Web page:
Indiana, IBM Welfare Dispute May Not Be Over

State, Company Mum On Canceled $1.3 Billion Contract

State government and IBM may be headed for a court battle over the canceled contract to run Indiana's welfare system.

Aides to Gov. Mitch Daniels won't discuss the contract issues, and IBM shifted 6News' requests for information from voice mail to voice mail, 6News' Norman Cox reported.

The bulky contract appears to give the state the right to cancel without having to make any penalty payments, stating that "the state may terminate this agreement, in whole or in part, for cause."

But IBM could go to court to challenge whether Daniels has legal cause.

The state plans to go to a hybrid system, using a mix of privately employed personnel and state caseworkers. Advocates for the poor contend that isn't good enough.

"What we need is a system that is a unified system with unified standards that the public can understand," said John Cardwell, head of the Home Health Care Task Force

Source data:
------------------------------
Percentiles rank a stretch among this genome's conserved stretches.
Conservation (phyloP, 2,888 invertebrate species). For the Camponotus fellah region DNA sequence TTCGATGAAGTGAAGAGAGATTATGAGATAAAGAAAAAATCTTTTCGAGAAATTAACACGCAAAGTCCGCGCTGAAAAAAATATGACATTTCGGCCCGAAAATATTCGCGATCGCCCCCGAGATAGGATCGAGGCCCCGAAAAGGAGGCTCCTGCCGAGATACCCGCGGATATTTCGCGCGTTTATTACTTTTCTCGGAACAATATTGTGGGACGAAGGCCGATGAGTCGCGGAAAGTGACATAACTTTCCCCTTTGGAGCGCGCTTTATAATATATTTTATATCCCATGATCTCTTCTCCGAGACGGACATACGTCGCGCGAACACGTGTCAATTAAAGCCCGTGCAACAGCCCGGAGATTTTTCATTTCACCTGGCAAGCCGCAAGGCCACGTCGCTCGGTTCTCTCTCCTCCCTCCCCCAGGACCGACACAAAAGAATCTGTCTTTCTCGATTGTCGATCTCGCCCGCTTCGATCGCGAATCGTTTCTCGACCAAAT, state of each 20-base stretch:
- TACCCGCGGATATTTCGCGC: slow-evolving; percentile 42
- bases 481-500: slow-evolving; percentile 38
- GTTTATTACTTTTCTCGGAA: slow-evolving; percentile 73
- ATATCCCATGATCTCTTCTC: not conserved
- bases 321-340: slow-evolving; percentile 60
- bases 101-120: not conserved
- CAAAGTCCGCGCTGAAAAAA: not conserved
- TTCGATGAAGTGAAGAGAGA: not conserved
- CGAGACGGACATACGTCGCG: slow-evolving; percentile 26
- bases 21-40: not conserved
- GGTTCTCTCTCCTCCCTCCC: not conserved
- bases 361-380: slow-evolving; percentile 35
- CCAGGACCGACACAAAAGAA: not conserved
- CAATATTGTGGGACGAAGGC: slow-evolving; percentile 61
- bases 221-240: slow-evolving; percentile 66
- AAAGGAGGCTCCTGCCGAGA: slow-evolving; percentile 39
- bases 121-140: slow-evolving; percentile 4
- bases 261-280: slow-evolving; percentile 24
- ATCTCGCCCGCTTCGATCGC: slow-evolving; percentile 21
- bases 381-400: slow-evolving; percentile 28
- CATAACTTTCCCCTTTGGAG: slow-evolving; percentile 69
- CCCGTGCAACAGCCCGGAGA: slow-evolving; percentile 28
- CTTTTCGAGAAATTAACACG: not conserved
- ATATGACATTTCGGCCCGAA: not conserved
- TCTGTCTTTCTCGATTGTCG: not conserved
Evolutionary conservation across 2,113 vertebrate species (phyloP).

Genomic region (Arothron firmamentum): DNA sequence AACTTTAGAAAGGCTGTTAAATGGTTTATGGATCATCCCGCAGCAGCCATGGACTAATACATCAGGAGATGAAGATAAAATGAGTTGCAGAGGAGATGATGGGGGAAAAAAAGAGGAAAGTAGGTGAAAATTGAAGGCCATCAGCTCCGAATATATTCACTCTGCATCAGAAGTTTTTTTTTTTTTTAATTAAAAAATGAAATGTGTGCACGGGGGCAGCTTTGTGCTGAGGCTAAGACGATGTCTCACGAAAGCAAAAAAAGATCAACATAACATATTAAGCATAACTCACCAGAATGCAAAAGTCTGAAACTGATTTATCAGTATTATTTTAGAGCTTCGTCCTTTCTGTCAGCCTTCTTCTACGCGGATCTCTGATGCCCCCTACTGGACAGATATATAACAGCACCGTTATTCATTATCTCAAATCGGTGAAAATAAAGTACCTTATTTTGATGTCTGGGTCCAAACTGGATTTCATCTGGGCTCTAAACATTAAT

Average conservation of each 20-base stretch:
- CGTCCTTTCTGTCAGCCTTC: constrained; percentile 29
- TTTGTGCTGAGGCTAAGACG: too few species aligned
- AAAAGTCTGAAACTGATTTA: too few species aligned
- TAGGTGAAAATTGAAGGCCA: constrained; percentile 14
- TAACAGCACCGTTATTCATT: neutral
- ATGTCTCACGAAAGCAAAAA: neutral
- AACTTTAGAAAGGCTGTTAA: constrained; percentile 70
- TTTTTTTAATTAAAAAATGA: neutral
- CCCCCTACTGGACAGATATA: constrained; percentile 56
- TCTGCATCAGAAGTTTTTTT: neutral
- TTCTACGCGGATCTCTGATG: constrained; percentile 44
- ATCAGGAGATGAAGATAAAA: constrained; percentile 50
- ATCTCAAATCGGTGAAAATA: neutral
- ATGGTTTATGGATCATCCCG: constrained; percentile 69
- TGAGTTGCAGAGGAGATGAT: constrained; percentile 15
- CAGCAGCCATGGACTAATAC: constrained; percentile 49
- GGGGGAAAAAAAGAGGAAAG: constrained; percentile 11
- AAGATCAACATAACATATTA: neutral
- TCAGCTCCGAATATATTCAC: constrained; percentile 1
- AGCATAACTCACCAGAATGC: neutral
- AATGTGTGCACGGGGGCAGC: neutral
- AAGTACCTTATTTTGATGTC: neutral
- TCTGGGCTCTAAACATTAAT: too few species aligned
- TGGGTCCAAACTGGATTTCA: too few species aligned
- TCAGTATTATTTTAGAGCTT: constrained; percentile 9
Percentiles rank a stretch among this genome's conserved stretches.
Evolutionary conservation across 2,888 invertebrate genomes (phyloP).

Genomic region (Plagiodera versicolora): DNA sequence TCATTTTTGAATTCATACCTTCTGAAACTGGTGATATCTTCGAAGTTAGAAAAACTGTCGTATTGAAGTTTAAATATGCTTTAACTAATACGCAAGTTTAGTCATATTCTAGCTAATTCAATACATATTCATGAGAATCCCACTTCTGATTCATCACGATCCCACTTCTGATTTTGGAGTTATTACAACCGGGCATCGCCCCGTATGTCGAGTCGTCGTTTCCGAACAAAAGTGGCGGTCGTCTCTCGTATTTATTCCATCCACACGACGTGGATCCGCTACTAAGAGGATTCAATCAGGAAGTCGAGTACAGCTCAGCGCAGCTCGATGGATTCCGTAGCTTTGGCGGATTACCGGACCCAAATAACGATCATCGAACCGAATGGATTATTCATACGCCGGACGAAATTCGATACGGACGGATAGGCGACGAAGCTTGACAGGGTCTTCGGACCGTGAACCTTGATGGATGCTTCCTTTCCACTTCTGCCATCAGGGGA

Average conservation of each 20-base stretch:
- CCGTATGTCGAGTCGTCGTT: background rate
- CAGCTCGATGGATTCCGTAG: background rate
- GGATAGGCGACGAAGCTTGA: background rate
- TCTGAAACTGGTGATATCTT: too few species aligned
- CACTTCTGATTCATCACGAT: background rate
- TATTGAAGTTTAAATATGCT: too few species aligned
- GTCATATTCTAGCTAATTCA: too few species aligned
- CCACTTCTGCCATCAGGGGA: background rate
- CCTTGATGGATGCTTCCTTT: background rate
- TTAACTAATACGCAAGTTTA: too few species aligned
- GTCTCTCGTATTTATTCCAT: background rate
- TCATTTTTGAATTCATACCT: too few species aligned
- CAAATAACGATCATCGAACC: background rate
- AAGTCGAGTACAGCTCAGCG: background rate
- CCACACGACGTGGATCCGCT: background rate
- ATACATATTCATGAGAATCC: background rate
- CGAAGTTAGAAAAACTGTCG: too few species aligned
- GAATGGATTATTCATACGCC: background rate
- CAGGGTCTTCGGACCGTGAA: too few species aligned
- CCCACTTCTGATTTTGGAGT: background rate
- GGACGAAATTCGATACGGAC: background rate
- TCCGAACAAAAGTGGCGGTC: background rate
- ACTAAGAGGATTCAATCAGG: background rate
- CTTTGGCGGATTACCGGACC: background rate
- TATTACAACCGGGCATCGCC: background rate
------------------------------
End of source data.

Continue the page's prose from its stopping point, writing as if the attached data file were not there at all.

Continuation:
The Family and Social Services Administration promises to provide more face-to-face contact for clients who want it, but also won't go back to the old system completely and will keep its modernized options.

"If people want to apply on the Internet or on the telephone, they can," said FSSA spokesman Marcus Barlow.

Some applicants said they were badgered to use the modernized options, even though they felt uncomfortable with them or were unable to use them.

"That was one of the problems of modernization, and that's something that we are going to correct in the hybrid system" Barlow said.

Democratic lawmakers are skeptical.

Rep. William Crawford, (D) Indianapolis, said that if the people running the system remain employed by private subcontractors and don't return to their former role as state employees, little will change.

"I'm hopeful, but doubtful," Crawford said.

Daniels' aides said he plans to roll out the new system Dec. 14.